So, I draw my very personal contribution to the nuclear debate to a close. For me, nuclear power is the worst route we could go down, as it would mean that we can kiss a planned and co-ordinated Powerdown goodbye. Never mind the problems of cost, safety, waste disposal, climate change sinking the sites, the CO2 implications (far higher than officially acknowledged), the risks of proliferation and terrorism, the fact that it commits us to a centralised energy system, the fact that it creates only a handful of jobs compared to those that renewables can create, the fact that uranium is a depleting resource just like oil and so on and so on and so on, for me that is the key argument. Once we commit to that path, we are diverted from what we really need to do. I am also aware that it is almost certain that Blair will opt for a nuclear option (from his perspective he really has little choice….).
In that case we have no choice but to dust down our ‘Nuclear Power No Thanks’ badges and vow to fight a new generation of nuclear power with all our might and resources. Joanna Macy, in ‘Coming Back to Life’, argues that the Great Turning, as she calls it, will have three aspects. The first she calls *’holding actions in defence of life on Earth’*. The second is *’Analysis of structural causes and creation of alternative institutions’*, which is the critical analysis of what are the causes behind the mess we have got into, as well as the exploration of creating practical structural alternatives such as Energy Descent Plans. The last is *’Shift in perceptions of reality, both cognitively and spiritually’*, which means that the Great Turning cannot come about based on current values, but that they need a new set of values, a rediscovery of the Earth as sacred.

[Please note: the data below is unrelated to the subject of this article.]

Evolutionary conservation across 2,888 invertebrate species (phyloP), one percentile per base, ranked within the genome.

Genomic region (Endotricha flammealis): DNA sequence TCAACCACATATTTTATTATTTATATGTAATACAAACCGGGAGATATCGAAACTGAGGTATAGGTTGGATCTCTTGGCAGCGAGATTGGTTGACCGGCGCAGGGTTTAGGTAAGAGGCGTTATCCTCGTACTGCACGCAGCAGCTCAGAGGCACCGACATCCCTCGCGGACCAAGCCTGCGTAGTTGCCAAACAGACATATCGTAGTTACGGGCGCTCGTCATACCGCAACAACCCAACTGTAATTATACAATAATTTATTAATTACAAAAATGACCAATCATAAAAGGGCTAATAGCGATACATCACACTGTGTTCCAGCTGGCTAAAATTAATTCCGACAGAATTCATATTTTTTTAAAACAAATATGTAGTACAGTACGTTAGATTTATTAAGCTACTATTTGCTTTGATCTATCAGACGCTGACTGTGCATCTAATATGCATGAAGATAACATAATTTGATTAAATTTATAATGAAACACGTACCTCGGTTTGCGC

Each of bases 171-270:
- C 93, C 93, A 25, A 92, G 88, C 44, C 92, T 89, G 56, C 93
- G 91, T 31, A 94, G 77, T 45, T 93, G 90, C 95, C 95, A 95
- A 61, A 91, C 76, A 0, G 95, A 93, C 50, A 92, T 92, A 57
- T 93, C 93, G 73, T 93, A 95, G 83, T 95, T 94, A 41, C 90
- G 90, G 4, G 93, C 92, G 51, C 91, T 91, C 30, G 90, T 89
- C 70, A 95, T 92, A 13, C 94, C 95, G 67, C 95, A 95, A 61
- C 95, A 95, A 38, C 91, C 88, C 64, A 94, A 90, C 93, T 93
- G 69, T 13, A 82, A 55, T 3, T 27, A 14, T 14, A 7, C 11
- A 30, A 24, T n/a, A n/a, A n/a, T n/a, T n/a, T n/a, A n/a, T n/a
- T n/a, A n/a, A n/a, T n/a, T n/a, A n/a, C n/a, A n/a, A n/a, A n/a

The vampiric resurrection of nuclear power from its copper and lead-lined coffin is a reminder that creating Powerdown does not mean that all of us will be able to focus on the positive stuff, decentralised energy and local food, but we will still need to maintain the ‘holding actions’, and I have a deep feeling that the most pressing ‘holding actions’ over the next few years will be preventing a new generation of nuclear power and of militarism. I’d like to leave the last word to David Fleming, whose excellent new paper triggered this whole series in the first place. He sums up what I’ve been trying to say thus, “The defining reality of the energy future … has to be an acknowledgement that no large-scale technical fix is available. Energy cannot any longer be delegated to experts. The future will have to be a collective, society-transforming effort”. Amen to that.